I graduate from law school in 18 months but since I was 16 years old I have been a child rights and youth activist.
As the only young Namibian voice at the recently concluded Southern African Development Community – Civil Society Forum (SADC – CSF), I felt strongly that I needed to make the voice of Namibian youth heard and to describe the complex issues facing Namibia’s young people and women. I attended as one of six country representatives from the Southern African Alliance on Youth Employment (SAAYE).
‘To attend meetings such as these, senior members of organisations have priority and it is difficult to source funds to participate.’
My experience at the forum was rich. I was eager to learn from delegates from a variety of civil society organisations about the work they do across the region and to engage in conversations around youth employment. The forum explored topics ranging from the rule of law, statelessness, sexual reproductive health and people living with disabilities, all of which have a huge impact on young people. Sexual and gender based violence, youth unemployment, inequality and poverty are regional predicaments, all of which are prevalent in Namibia. To me, the main lesson is that SADC needs to collaborate more, to plan and strategise on how to collectively solve the issues we all face.
The CSF is a unique platform. There are not that many events where civil society converge in the region to talk about the diverse problems we face. It was a pleasure to engage with participants that have been in advocacy for longer than I have and to learn improved ways of setting an advocacy agenda and how to engage with key players. The Forum is also a great opportunity for young people to voice their concerns, hopes and challenges. Through the stories shared, I saw many similarities in the hopes and challenges faced by my fellow youth across Southern Africa.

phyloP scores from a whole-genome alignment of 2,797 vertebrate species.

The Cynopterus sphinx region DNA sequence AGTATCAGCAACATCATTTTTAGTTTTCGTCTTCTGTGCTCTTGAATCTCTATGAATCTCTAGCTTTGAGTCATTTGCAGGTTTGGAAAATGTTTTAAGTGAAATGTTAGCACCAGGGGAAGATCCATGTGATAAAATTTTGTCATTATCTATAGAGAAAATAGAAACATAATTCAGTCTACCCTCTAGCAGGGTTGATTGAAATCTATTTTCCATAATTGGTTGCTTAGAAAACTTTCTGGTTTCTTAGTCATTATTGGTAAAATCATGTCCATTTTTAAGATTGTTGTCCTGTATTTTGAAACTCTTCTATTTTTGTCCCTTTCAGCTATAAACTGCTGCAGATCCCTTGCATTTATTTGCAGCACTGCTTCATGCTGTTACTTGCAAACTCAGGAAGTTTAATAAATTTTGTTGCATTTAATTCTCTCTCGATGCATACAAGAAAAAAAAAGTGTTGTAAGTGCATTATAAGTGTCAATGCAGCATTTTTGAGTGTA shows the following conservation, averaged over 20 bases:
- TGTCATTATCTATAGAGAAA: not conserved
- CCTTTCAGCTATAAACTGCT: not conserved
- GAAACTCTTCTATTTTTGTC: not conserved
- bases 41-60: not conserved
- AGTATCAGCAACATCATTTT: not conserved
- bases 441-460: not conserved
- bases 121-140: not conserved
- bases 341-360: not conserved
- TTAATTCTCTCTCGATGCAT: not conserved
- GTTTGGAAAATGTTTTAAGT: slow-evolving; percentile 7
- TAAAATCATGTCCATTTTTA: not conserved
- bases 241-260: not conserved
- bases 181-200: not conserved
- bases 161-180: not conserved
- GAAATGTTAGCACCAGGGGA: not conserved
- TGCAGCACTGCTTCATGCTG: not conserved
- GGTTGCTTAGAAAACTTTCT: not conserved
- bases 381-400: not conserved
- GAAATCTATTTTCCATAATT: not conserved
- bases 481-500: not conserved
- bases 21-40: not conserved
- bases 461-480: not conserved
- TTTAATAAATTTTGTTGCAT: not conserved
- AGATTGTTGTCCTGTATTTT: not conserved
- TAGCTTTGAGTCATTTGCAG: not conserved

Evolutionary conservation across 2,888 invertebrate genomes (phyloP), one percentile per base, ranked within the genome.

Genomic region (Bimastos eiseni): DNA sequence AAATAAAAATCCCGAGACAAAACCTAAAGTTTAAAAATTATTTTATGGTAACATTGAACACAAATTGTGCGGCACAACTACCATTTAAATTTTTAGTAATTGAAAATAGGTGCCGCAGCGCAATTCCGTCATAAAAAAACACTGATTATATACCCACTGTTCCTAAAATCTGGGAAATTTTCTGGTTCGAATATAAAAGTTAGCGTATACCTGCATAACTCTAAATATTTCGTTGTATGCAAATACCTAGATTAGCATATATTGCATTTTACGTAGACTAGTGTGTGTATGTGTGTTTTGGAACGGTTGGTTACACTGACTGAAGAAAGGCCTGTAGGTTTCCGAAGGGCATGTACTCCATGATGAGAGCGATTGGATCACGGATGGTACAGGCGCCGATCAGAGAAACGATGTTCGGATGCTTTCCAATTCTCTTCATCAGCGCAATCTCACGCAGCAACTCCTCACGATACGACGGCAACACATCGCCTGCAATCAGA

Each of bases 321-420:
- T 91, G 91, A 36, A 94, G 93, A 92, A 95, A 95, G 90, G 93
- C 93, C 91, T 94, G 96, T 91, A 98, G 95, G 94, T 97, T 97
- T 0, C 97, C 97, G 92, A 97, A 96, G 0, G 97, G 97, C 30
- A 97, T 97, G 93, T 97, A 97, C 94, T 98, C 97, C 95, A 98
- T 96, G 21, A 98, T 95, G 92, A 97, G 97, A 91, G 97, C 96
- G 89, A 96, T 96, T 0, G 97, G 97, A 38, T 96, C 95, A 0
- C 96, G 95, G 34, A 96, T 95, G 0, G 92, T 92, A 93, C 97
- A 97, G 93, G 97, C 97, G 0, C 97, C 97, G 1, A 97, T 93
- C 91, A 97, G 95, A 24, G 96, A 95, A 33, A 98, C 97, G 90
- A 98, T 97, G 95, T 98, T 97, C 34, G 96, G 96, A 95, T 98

‘I could say I am the personification of Namibia because I am a young, black, 21-year-old citizen, which according to the 2011 census is the average Namibian person.’
It is a sad truth that young people in the region rarely have the opportunity to be participants and contributors to the development agenda of the region. To attend meetings such as these, senior members of organisations have priority and it is difficult to source funds to participate. Youth however make up 60% of the total population in the SADC region. I pointed out that a specific commission dedicated to youth might be needed.
My country Namibia, is very young and has a unique profile. I could say I am the personification of Namibia because I am a young, black, 21-year-old citizen, which according to the 2011 census is the average Namibian person. The forum added to my insight on shared identity by showing me it exists regionally too. A shared identity should help us find the right path toward creating the SADC we all want.
I am grateful to the Commonwealth Foundation and the Economic Justice Network for the collaborative effort in making it possible for me to be heard.
Emma attended SADC – CSF as one of six country representatives from the Southern African Alliance for Youth Employment (SAAYE), a project supported by the Commonwealth Foundation.